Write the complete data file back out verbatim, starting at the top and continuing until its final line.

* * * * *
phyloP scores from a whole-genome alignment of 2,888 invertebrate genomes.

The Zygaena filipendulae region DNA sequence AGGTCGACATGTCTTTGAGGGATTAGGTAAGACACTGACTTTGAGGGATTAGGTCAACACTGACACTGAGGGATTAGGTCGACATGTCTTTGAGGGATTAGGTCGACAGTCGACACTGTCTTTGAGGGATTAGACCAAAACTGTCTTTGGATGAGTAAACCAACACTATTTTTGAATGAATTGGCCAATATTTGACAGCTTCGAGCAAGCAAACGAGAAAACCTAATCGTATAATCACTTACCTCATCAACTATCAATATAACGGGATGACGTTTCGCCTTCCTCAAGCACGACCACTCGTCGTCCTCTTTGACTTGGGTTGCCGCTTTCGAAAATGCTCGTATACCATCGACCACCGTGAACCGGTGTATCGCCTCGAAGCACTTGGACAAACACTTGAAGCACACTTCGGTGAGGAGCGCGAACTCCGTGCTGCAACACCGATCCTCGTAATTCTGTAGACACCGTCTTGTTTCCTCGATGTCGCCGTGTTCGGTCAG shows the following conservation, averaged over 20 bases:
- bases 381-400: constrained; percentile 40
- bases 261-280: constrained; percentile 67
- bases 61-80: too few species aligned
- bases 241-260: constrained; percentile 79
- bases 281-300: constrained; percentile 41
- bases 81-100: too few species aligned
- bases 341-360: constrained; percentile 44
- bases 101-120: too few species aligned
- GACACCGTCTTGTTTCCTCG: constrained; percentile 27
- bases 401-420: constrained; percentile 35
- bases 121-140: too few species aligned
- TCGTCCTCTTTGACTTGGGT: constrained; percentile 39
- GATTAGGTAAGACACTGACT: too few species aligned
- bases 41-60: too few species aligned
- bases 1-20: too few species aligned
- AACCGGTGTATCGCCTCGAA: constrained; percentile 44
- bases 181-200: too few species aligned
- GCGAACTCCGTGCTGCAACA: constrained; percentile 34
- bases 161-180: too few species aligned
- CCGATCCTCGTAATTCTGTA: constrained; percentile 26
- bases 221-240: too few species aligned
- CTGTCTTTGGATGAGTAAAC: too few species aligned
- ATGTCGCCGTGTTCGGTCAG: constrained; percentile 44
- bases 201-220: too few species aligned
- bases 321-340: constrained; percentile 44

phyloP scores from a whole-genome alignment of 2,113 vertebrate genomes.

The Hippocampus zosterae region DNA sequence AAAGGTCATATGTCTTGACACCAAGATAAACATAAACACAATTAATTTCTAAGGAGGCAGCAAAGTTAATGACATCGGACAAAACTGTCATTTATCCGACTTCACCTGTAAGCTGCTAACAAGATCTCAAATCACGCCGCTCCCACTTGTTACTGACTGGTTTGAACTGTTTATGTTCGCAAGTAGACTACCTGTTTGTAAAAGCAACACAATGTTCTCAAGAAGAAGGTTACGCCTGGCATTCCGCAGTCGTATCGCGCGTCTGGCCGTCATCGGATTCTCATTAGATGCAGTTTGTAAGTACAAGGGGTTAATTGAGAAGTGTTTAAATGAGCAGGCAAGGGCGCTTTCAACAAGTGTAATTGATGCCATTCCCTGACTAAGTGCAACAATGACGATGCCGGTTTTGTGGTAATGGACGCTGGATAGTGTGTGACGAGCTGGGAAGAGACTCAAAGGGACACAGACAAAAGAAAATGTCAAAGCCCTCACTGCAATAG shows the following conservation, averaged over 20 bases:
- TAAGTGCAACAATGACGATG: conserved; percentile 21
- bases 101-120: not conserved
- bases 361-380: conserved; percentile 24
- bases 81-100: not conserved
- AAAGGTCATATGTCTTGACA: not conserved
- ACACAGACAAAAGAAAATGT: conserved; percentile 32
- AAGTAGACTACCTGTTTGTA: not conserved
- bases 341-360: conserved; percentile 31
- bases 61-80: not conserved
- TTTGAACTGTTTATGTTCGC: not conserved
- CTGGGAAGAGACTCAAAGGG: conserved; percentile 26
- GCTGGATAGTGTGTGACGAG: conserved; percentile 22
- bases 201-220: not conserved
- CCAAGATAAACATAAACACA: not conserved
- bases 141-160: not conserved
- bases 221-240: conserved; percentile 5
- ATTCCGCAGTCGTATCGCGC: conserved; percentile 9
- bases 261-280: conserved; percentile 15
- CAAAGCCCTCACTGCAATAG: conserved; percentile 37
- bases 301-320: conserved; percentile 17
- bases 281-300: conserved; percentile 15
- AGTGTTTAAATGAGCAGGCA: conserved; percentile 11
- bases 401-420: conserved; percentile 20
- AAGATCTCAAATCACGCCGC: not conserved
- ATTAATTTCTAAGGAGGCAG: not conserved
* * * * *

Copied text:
phyloP scores from a whole-genome alignment of 2,888 invertebrate genomes.

The Zygaena filipendulae region DNA sequence AGGTCGACATGTCTTTGAGGGATTAGGTAAGACACTGACTTTGAGGGATTAGGTCAACACTGACACTGAGGGATTAGGTCGACATGTCTTTGAGGGATTAGGTCGACAGTCGACACTGTCTTTGAGGGATTAGACCAAAACTGTCTTTGGATGAGTAAACCAACACTATTTTTGAATGAATTGGCCAATATTTGACAGCTTCGAGCAAGCAAACGAGAAAACCTAATCGTATAATCACTTACCTCATCAACTATCAATATAACGGGATGACGTTTCGCCTTCCTCAAGCACGACCACTCGTCGTCCTCTTTGACTTGGGTTGCCGCTTTCGAAAATGCTCGTATACCATCGACCACCGTGAACCGGTGTATCGCCTCGAAGCACTTGGACAAACACTTGAAGCACACTTCGGTGAGGAGCGCGAACTCCGTGCTGCAACACCGATCCTCGTAATTCTGTAGACACCGTCTTGTTTCCTCGATGTCGCCGTGTTCGGTCAG shows the following conservation, averaged over 20 bases:
- bases 381-400: constrained; percentile 40
- bases 261-280: constrained; percentile 67
- bases 61-80: too few species aligned
- bases 241-260: constrained; percentile 79
- bases 281-300: constrained; percentile 41
- bases 81-100: too few species aligned
- bases 341-360: constrained; percentile 44
- bases 101-120: too few species aligned
- GACACCGTCTTGTTTCCTCG: constrained; percentile 27
- bases 401-420: constrained; percentile 35
- bases 121-140: too few species aligned
- TCGTCCTCTTTGACTTGGGT: constrained; percentile 39
- GATTAGGTAAGACACTGACT: too few species aligned
- bases 41-60: too few species aligned
- bases 1-20: too few species aligned
- AACCGGTGTATCGCCTCGAA: constrained; percentile 44
- bases 181-200: too few species aligned
- GCGAACTCCGTGCTGCAACA: constrained; percentile 34
- bases 161-180: too few species aligned
- CCGATCCTCGTAATTCTGTA: constrained; percentile 26
- bases 221-240: too few species aligned
- CTGTCTTTGGATGAGTAAAC: too few species aligned
- ATGTCGCCGTGTTCGGTCAG: constrained; percentile 44
- bases 201-220: too few species aligned
- bases 321-340: constrained; percentile 44

phyloP scores from a whole-genome alignment of 2,113 vertebrate genomes.

The Hippocampus zosterae region DNA sequence AAAGGTCATATGTCTTGACACCAAGATAAACATAAACACAATTAATTTCTAAGGAGGCAGCAAAGTTAATGACATCGGACAAAACTGTCATTTATCCGACTTCACCTGTAAGCTGCTAACAAGATCTCAAATCACGCCGCTCCCACTTGTTACTGACTGGTTTGAACTGTTTATGTTCGCAAGTAGACTACCTGTTTGTAAAAGCAACACAATGTTCTCAAGAAGAAGGTTACGCCTGGCATTCCGCAGTCGTATCGCGCGTCTGGCCGTCATCGGATTCTCATTAGATGCAGTTTGTAAGTACAAGGGGTTAATTGAGAAGTGTTTAAATGAGCAGGCAAGGGCGCTTTCAACAAGTGTAATTGATGCCATTCCCTGACTAAGTGCAACAATGACGATGCCGGTTTTGTGGTAATGGACGCTGGATAGTGTGTGACGAGCTGGGAAGAGACTCAAAGGGACACAGACAAAAGAAAATGTCAAAGCCCTCACTGCAATAG shows the following conservation, averaged over 20 bases:
- TAAGTGCAACAATGACGATG: conserved; percentile 21
- bases 101-120: not conserved
- bases 361-380: conserved; percentile 24
- bases 81-100: not conserved
- AAAGGTCATATGTCTTGACA: not conserved
- ACACAGACAAAAGAAAATGT: conserved; percentile 32
- AAGTAGACTACCTGTTTGTA: not conserved
- bases 341-360: conserved; percentile 31
- bases 61-80: not conserved
- TTTGAACTGTTTATGTTCGC: not conserved
- CTGGGAAGAGACTCAAAGGG: conserved; percentile 26
- GCTGGATAGTGTGTGACGAG: conserved; percentile 22
- bases 201-220: not conserved
- CCAAGATAAACATAAACACA: not conserved
- bases 141-160: not conserved
- bases 221-240: conserved; percentile 5
- ATTCCGCAGTCGTATCGCGC: conserved; percentile 9
- bases 261-280: conserved; percentile 15
- CAAAGCCCTCACTGCAATAG: conserved; percentile 37
- bases 301-320: conserved; percentile 17
- bases 281-300: conserved; percentile 15
- AGTGTTTAAATGAGCAGGCA: conserved; percentile 11
- bases 401-420: conserved; percentile 20
- AAGATCTCAAATCACGCCGC: not conserved
- ATTAATTTCTAAGGAGGCAG: not conserved